Date of Graduation


Document Type


Degree Name

Doctor of Philosophy in Engineering (PhD)

Degree Level



Biomedical Engineering


Xianghong Qian

Committee Member

Ranil Wickramasinghe

Second Committee Member

Kyle Quinn

Third Committee Member

Morten Jensen


Biopharmaceutical, Bioseparation, Downstream Process, Membrane, Virus Filtration


Virus filtration is an integral part of the downstream purification of mammalian cell culture-derived biotherapeutics to assure the viral safety of the products. Virus filtration membranes remove viruses based on a size-exclusion mechanism. Commercial parvovirus filers possess unique membrane structure and are designed to remove smaller non-enveloped parvoviruses with size 18-26 nm. However, some filters face issues, such as pre-mature fouling, the decline of filtrate flux, and reduction in virus retention. This doctoral dissertation focused on identifying the factors that influence the filtrate flux and the virus retention capability of commercial virus filters. The effects of solution pH and ionic strength, buffer type, protein molecules, and filter properties on virus filters' performance are investigated.

In Chapter 2, virus filtration was performed for an Fc-fusion protein using three commercial virus filters in solutions with varying buffer type and salt concentrations. A combined pore blockage and cake filtration model successfully described the three filters' fouling behavior in all the solution conditions. The model indicates that the blockage of membrane pores by larger particles (e.g., virus and protein aggregates) occurs in the initial stage of the filtration, followed by a cake filtration where particles accumulate on the membrane surface. Both the pore blockage rate and the rate of increase of protein layer resistance over blocked pores are affected by the solution conditions and membrane properties.

In Chapter 3, an Food and Drug Administration (FDA) recommended model virus, minute virus of mice (MVM) was spiked into the solution of three different protein molecules under various solution conditions, then filtered with three commercial virus filters. The log reduction values (LRV) were determined to systematically evaluate the effects of solution pH, salt concentration, buffer species, protein molecules' properties, cumulative viral loads, and the process interruption on the virus retention capability of the virus filters. The results showed that some virus filter is more prone to virus breakthrough than the others, both during the filtration and after a process interruption. In some cases, a higher flux is associated with a more significant LRV decline.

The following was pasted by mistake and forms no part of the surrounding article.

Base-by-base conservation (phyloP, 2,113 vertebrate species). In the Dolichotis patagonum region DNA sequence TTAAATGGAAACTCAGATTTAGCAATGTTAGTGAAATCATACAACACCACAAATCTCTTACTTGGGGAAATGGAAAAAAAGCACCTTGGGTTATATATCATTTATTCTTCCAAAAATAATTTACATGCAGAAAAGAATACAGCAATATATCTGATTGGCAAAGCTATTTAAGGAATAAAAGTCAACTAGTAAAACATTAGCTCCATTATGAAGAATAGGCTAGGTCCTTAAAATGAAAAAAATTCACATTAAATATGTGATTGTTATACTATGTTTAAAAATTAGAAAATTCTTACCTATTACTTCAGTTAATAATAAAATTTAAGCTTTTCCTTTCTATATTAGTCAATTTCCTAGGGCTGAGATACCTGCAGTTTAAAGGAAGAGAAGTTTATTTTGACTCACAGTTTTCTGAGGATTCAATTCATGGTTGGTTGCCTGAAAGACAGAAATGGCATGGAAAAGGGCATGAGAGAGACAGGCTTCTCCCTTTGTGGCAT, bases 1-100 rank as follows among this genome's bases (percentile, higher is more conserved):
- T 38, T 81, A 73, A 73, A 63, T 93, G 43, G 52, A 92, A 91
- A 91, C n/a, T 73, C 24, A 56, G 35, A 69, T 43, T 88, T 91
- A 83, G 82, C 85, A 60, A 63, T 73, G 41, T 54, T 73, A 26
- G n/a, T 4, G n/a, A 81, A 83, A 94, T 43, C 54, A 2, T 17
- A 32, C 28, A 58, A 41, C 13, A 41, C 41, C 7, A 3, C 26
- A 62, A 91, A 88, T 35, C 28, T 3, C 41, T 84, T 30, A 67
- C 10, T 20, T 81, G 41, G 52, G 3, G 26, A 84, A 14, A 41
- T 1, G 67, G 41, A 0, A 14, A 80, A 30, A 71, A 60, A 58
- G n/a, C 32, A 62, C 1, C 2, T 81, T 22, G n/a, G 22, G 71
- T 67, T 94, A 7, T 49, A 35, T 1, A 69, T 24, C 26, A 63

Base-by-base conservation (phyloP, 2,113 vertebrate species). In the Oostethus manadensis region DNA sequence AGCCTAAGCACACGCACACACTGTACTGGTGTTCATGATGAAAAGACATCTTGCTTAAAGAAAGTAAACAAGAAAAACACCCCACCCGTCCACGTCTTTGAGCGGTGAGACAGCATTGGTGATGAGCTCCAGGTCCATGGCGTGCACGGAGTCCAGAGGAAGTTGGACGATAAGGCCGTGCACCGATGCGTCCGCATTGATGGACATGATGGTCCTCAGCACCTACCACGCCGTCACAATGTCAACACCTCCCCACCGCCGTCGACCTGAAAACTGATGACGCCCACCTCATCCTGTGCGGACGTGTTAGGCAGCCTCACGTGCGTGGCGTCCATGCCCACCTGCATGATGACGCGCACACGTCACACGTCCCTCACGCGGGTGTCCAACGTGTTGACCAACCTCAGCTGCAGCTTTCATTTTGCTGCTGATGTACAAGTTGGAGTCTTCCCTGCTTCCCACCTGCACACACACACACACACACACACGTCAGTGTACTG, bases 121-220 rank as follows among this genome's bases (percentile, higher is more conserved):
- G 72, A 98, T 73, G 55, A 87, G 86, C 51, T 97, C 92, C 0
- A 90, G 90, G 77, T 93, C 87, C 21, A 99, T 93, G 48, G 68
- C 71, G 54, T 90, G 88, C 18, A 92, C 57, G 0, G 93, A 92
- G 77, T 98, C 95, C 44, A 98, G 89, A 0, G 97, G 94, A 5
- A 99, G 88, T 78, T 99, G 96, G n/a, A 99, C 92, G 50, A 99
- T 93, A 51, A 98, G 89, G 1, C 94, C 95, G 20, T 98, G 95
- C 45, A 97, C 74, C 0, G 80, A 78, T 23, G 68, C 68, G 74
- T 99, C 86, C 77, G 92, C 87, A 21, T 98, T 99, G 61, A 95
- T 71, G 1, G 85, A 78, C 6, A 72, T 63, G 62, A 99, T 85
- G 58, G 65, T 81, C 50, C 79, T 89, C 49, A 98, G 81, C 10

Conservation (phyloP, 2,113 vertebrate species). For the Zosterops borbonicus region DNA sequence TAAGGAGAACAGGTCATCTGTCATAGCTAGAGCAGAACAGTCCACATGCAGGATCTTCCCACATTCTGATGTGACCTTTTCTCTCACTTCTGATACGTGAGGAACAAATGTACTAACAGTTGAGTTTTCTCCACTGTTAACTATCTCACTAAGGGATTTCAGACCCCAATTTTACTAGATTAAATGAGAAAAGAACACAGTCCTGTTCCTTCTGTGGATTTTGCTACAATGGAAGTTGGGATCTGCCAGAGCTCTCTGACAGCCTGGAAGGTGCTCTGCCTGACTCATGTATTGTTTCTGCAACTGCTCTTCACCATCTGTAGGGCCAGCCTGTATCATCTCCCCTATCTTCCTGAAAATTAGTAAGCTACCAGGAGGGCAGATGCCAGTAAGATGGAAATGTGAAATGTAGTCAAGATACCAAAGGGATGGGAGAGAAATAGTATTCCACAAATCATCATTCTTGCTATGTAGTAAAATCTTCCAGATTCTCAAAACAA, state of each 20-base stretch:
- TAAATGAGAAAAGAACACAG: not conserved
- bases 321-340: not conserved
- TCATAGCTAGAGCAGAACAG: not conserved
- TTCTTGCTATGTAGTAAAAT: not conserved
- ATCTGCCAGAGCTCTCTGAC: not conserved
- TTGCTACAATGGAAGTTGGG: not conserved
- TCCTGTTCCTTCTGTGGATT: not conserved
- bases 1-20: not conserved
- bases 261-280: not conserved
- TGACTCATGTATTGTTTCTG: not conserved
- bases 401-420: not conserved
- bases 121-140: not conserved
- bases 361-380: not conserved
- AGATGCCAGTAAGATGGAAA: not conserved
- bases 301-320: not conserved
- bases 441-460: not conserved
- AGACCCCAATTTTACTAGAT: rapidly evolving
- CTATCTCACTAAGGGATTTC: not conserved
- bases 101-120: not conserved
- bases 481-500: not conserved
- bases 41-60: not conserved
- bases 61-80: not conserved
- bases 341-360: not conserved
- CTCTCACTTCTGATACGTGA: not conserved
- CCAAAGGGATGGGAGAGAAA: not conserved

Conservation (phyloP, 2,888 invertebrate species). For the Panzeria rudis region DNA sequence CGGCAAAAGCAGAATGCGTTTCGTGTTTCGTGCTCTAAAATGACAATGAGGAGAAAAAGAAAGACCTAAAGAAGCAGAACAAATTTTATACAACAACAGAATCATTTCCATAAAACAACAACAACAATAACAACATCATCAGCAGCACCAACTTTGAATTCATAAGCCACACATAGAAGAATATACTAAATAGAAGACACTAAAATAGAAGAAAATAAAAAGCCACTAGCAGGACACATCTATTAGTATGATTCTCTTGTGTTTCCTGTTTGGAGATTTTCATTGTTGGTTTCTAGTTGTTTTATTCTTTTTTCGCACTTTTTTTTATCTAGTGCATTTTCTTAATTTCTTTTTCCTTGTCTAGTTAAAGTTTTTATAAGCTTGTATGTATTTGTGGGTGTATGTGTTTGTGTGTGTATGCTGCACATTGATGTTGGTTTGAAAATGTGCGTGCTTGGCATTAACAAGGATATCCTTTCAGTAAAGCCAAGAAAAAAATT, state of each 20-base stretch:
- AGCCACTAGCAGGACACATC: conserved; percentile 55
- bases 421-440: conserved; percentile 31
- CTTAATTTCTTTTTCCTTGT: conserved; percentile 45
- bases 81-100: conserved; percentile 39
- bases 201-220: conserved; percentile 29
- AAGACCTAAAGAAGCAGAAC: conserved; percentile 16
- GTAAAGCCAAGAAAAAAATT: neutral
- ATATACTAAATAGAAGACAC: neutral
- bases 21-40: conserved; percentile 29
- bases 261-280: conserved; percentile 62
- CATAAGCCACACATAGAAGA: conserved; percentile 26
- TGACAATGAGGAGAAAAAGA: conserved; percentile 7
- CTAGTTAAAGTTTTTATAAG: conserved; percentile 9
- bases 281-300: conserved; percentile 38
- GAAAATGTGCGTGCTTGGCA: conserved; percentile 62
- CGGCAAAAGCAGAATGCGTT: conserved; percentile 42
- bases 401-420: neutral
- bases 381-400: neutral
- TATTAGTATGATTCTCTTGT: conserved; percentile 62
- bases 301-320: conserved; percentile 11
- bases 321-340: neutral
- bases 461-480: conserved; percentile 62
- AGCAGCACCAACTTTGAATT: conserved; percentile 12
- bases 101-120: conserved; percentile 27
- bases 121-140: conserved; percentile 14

The diffusion interaction parameter, ??, is an indicator of colloidal and thermal stability of proteins in solution and a negative ?? represents the presence of attractive intermolecular forces. The ?? of a monoclonal antibody was determined in various solution conditions and was found to be affected by the pH, ionic strength, and the buffer species. Besides, a more negative ?? value is associated with a lower average relative flux of a commercial virus filter. These results indicate that ?? can be potentially used as an indicator of virus filter performance. The comparison between a two-layer membrane and a single-layer module of the same membrane was made to investigate the cause for their difference in virus retention. Fluorescent labeling of the virus and the protein was done; confocal imaging of the membranes after filtration was done as well to visualize the location of the captured virus and protein within the membrane.